An independent review board has labeled NSA hoarding of phone data ‘illegal’, adding that while it poses a serious threat to civil liberties, it was unable to find a “single instance” of a threat to the US where the program made any difference.
The Privacy and Civil Liberties Oversight Board (PCLOB) released an acerbic report stating that the statute upon which the NSA program was based – Section 215 of the Patriot Act – does not “provide an adequate basis to support this program.” A pre-release was seen by both the New York Times and Washington Post.
PCLOB is an independent agency which was established by Congress in 2004, having been a recommendation by the 9/11 commission. It is intended to advise the executive branch of government on matters of privacy and civil liberties, related to terrorism, and ensure that Americans’ rights are not infringed upon in the establishment of more stringent anti-terrorism measures.
The program has a “chilling effect on the exercise of First Amendment rights,” on account of the revelations of relations and connections between individuals and groups, the report further stated. US citizens have constitutional rights to free speech, association and privacy.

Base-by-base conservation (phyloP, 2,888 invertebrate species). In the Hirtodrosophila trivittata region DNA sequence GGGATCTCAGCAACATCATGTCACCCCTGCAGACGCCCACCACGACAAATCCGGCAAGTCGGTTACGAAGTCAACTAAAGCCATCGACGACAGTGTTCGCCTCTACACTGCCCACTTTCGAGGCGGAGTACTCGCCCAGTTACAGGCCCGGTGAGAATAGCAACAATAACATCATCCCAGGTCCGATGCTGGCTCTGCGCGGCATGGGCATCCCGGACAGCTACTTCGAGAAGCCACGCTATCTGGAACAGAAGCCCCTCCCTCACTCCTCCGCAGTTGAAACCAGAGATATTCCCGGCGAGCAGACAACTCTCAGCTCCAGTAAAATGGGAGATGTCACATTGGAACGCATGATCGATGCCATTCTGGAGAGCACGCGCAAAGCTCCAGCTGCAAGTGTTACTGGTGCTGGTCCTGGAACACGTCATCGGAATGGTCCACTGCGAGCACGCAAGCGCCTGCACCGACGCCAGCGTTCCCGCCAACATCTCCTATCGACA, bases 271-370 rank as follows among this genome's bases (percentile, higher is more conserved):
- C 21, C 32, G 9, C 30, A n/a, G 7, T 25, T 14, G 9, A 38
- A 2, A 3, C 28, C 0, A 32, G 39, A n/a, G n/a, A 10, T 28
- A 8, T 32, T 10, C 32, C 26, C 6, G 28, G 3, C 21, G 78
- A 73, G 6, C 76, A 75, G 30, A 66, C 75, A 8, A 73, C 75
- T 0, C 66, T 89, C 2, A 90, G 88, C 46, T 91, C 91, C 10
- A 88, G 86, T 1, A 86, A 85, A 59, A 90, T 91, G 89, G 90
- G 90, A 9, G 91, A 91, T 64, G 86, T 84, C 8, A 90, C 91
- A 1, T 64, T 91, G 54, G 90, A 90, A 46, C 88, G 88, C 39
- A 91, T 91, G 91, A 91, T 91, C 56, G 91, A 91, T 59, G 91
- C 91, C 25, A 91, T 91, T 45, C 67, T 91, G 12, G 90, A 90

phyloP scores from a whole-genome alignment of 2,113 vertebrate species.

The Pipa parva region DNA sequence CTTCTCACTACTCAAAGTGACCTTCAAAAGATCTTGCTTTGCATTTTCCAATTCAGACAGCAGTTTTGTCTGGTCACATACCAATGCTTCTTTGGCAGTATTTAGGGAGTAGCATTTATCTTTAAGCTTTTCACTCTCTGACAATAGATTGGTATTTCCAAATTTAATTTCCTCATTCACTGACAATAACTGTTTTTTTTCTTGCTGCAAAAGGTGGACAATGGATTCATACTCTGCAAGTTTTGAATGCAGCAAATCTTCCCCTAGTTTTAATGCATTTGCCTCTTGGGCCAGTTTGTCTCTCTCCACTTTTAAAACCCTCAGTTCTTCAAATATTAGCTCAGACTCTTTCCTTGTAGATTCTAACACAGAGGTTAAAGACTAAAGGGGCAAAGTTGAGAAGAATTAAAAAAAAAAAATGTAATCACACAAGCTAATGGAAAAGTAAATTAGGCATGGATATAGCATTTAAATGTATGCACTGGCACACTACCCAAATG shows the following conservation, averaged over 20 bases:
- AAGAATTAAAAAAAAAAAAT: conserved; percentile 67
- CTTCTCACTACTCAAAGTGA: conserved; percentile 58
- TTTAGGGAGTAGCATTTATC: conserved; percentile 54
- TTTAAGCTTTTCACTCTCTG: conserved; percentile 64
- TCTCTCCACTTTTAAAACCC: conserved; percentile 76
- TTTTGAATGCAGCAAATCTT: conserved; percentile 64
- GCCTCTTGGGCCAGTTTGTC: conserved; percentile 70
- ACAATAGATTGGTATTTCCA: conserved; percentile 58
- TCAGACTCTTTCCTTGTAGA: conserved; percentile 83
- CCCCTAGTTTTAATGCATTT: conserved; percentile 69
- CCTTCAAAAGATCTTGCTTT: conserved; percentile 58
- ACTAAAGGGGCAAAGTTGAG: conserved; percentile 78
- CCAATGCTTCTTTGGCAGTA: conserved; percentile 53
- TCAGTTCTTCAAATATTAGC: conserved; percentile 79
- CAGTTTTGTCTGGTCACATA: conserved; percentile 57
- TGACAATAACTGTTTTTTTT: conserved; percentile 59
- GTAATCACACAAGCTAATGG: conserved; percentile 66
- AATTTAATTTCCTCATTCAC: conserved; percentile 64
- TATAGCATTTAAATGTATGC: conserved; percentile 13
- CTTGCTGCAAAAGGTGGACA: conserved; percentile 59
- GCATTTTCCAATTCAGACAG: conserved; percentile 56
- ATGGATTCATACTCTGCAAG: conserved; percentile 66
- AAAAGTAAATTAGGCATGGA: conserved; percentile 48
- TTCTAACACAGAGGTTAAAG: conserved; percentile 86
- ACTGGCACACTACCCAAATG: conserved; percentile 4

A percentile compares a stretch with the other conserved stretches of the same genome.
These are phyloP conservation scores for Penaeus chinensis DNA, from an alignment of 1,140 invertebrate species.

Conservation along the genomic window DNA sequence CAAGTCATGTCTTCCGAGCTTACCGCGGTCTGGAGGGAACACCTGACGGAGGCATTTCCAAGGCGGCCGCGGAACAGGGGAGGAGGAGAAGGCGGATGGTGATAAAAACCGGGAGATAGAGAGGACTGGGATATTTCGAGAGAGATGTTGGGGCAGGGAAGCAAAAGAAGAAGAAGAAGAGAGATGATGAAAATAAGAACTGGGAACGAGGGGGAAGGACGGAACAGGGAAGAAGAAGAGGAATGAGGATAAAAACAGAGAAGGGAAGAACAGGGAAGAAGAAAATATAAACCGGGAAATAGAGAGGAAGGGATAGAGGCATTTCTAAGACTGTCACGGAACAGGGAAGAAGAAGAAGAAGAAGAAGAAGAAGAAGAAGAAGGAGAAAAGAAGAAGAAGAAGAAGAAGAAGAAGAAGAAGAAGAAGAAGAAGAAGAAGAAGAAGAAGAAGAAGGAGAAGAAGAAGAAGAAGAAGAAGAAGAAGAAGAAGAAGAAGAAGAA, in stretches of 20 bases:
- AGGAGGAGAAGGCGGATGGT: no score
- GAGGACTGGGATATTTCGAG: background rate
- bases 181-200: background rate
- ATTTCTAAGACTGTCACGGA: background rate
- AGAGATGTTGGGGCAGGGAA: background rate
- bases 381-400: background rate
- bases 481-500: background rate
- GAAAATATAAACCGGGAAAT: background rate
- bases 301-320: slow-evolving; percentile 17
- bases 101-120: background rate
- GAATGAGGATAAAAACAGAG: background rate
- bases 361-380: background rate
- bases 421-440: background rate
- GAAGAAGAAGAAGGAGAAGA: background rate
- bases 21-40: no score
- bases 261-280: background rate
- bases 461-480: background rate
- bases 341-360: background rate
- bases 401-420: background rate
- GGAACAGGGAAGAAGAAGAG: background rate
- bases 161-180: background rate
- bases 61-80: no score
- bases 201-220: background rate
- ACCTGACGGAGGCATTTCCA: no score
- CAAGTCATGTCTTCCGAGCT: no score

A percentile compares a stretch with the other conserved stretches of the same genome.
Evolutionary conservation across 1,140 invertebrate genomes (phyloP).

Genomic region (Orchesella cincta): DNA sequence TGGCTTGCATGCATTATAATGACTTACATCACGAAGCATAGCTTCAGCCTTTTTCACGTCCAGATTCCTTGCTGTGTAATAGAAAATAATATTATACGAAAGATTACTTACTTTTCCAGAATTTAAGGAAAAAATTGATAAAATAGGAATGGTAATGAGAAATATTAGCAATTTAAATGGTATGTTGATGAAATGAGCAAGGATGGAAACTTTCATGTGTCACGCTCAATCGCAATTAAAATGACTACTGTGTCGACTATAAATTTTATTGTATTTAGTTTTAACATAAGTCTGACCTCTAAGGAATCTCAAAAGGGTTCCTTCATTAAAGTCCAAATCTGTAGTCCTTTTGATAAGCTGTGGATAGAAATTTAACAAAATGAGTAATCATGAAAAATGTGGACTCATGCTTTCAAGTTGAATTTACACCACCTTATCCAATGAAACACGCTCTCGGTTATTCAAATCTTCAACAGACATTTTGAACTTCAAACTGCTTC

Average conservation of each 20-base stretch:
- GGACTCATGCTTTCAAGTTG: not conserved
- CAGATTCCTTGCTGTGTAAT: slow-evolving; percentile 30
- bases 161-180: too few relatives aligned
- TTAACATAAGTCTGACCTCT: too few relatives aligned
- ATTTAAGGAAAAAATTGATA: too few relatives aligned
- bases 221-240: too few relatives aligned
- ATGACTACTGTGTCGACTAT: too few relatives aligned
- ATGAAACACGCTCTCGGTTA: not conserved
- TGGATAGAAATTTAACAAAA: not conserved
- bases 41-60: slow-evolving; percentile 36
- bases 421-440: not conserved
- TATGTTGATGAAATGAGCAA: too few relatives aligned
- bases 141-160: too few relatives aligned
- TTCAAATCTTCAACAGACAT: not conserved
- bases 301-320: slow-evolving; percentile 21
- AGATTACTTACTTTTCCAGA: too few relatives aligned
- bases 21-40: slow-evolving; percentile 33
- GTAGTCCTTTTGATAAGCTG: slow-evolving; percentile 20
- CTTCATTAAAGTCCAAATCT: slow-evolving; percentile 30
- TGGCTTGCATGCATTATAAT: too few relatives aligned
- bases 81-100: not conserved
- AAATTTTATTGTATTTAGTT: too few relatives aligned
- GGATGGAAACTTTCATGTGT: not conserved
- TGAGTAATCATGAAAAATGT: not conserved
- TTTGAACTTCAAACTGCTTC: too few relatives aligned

While US President Barack Obama gave a speech on Friday saying that he thought the NSA database should be taken out of the hands of the government, he did not call for a stop to the program. However, the PCLOB opposed any legal mandate on the companies to retain any data for longer than they currently do.
In addition to the infringement of first amendment rights, the report noted the apparently complete ineffectualness of the program in the hunt for terror suspects.
“We have not identified a single instance involving a threat to the United States in which the telephone records program made a concrete difference in the outcome of a counterterrorism investigation,” it noted. “Moreover, we are aware of no instance in which the program directly contributed to the discovery of a previously unknown terrorist plot or the disruption of a terrorist attack.”
The 238 page text cited examples of times when the collection of phone records proved useless. The panel had cited 12 separate cases while making their conclusion, including the 2009 plot to bomb the New York City subway.
However, the panel itself was divided – two of its five members concluded that if the program was modified to accommodate additional privacy protections, it should continue, the newspapers said.
Revelations as to the extent of NSA surveillance of its own population – and on a global level – emerged via former NSA contractor and whistleblower Edward Snowden in June last year. The exposures have caused divisions in Congress as to the legality and value of the program, as well as inciting a severe public backlash about the ethics of the program.